They asked to play the All Blacks. They’ve been given a stitched-up side badged as the ‘Classic All Blacks’ – and Fiji rugby’s 100th birthday party next month is shaping as another episode of Pacific neglect.
The Fijian Rugby Union wrote to the New Zealand Rugby Union and other leading nations in August 2012 seeking agreement for a test in Suva to fittingly mark such an important anniversary.
Their offer was rejected, the NZRU citing the All Blacks, already full test schedule.
The NZRU’s stance has to be challenged, as their argument doesn’t hold up to scrutiny.
The All Blacks do indeed have a full test programme for 2013, with13 games scheduled. This, however, doesn’t satisfy the more pertinent question of why the NZRU didn’t lock in a test with Fiji three years ago when the June scheduling was being revamped.
Fiji received similar responses from the other nations they contacted and will now play a Classic All Blacks side featuring a handful of relatively recent test players such as Chris Masoe, Jerome Kaino, Joe Rokocoko and Sitiveni Sivivatu, as well as veterans Carlos Spencer and Justin Marshall.
A collection of former big names, most of whom are well past their best, is not the glamour fixture Fiji wanted.
The growing concern for rugby observers is that the Pacific Islands have become nothing more than a rich source of individual talent for leading nations to pillage. The British Lions have picked three players with strong Pacific Island heritage, while France have named Fijian-born Noa Nakaitaci in their squad to tour New Zealand
NZRU general manager of strategic relationships and partnerships Nigel Cass says an alternative of sending the Maori All Blacks was proposed instead – but in November, not June, as the Fijians requested. There were issues, due to the needs of Super Rugby franchises during the June international rugby window, around player and coach release.
Nor is the Classic All Blacks friendly in line with the wider financial commitment the IRB has made to the region.
IRB chief executive Brett Gosper, who was in New Zealand last month, said: “Fiji has been a huge contributor to world rugby, especially in terms of sevens and drawing attention to the Olympic movement.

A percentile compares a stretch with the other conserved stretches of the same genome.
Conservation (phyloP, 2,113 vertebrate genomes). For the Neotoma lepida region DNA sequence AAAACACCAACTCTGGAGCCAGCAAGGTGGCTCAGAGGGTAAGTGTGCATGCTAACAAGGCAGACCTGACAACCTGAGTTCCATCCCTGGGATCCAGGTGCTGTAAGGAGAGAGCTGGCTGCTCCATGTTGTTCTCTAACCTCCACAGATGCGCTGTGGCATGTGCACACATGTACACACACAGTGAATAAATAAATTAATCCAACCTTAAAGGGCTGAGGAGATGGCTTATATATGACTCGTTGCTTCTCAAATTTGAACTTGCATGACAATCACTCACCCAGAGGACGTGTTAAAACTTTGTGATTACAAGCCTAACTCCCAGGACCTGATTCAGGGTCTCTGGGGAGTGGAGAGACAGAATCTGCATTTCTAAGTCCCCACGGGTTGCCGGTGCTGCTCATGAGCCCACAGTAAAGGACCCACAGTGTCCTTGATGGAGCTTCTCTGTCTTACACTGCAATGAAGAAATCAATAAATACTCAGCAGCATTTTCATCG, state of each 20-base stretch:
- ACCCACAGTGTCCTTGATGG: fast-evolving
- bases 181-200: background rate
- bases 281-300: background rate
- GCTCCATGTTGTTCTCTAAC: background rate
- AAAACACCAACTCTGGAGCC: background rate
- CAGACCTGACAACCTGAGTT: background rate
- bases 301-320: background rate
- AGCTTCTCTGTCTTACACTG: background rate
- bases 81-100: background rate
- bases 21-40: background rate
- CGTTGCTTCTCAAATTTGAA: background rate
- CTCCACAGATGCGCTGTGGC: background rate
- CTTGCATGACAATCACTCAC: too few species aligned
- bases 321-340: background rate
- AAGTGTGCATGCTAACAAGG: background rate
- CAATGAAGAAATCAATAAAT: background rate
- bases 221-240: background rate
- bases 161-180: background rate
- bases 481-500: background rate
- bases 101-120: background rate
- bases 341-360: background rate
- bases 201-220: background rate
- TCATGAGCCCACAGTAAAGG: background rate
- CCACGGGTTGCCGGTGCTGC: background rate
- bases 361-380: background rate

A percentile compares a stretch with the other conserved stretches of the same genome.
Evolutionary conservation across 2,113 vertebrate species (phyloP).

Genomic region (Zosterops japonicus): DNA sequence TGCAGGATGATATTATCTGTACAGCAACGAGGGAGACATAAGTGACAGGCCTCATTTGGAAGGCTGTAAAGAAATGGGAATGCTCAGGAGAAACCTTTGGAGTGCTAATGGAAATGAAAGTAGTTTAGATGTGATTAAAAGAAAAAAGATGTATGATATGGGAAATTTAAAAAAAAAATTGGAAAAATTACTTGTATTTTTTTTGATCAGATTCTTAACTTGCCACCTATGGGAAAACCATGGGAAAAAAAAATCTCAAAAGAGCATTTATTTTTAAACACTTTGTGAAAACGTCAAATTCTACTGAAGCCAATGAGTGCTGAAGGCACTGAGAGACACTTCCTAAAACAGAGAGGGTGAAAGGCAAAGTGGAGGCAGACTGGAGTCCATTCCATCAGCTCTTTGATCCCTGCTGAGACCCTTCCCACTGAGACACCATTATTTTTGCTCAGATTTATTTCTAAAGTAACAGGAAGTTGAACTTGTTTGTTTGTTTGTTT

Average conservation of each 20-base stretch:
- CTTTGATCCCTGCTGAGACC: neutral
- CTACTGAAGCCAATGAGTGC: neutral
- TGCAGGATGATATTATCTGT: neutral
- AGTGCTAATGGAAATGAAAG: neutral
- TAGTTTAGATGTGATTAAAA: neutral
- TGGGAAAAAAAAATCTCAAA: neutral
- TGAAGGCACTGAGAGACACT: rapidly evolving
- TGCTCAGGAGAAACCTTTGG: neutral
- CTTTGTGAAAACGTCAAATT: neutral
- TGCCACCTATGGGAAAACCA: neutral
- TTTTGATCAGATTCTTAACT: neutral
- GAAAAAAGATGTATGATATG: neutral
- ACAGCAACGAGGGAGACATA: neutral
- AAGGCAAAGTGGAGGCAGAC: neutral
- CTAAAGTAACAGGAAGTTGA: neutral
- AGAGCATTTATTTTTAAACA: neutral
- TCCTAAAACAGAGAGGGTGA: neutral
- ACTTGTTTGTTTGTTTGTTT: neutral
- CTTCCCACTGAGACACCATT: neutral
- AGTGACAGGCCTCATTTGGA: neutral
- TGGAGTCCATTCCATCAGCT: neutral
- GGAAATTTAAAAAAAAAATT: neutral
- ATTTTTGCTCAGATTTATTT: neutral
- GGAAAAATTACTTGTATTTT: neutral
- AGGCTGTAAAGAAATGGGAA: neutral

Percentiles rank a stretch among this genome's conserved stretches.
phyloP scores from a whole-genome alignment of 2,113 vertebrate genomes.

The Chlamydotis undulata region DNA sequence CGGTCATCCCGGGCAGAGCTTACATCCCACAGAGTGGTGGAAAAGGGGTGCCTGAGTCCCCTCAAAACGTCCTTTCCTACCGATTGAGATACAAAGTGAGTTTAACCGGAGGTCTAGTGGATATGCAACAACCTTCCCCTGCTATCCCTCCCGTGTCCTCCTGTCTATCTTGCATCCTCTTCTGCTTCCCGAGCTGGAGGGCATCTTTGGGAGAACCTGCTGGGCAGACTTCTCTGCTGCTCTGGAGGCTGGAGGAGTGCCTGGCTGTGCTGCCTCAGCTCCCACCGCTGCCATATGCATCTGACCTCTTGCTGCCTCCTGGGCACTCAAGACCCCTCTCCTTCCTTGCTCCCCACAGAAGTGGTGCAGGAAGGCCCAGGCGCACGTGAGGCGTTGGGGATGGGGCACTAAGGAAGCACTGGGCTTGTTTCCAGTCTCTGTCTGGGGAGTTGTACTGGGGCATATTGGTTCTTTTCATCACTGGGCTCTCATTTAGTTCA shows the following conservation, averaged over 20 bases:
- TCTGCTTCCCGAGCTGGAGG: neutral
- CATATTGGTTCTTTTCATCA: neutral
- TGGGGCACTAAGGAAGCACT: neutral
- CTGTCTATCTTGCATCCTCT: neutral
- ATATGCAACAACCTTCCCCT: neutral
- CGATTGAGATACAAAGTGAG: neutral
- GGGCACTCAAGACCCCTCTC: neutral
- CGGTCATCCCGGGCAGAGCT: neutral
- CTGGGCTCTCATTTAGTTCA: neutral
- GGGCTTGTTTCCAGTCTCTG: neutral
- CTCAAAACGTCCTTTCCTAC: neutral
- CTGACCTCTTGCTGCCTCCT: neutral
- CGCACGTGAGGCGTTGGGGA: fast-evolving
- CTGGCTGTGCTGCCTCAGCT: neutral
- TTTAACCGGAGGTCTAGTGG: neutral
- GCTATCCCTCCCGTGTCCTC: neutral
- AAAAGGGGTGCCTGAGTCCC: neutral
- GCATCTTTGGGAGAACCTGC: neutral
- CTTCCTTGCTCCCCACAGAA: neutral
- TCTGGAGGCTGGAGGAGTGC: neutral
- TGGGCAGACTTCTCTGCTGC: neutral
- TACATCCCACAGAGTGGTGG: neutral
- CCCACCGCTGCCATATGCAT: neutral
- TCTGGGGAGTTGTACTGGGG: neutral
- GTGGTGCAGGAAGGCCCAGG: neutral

“We spend a lot of time and money developing the game and administrative frameworks in those countries [Pacific Islands]. In the last four years, the IRB has spent £16 million ($30.1m) in general high performance [in the Islands] and also developing competitions.”
In May 2010, the IRB agreed to inject greater meaning into the June window. As part of those discussions, they looked at ways to give Tier Two nations greater exposure to the best sides. At that stage, the June window was effectively a blank canvas.
It’s inconceivable that the NZRU and other leading nations weren’t aware then that Fiji would be celebrating a centenary in 2013.
It is also an unconvincingresponse for the NZRU to say it’s not up to them to proactively seek fixtures on Fiji’s behalf.
The NZRU, after all, were supremely proactive in 2003 in making inquiries about whether superstar Fiji wing Rupeni Caucaunibuca would be interested in making himself eligible for the All Blacks, as they were again in the case of Sivivatu.
The NZRU also managed to organise a test at short notice against Fiji in 2011 when it suited the All Blacks’ World Cup preparation needs and also one against Samoa on similarly short notice when there was a four-week gap in the Tri Nations calendar.
Yet for the June window in 2012, the NZRU agreed to a three-test series against Ireland, then this year’s series against France and a similar one in 2014 against England.
The All Blacks’ refusal to play a test in the Islands has long been viewed as a source of contention, given the number of players with Polynesian and Melanesian ancestry who have made such telling contributions to the game in New Zealand.
Fiji, Tonga and Samoa are determined to host the All Blacks but previous attempts have been rebuffed.
A host of reasons ranging from a lack of infrastructure in the Islands, cost, fear of injury on substandard pitches and too many other commitments have all been used by the NZRU to justify their position.
“Making the economics work, as much as anything, is the biggest challenge to the All Blacks [playing a test in the Islands],” says Cass.
The best offer the NZRU has previously made has been to host games here and donate the gate receipts, after costs, to the visiting union.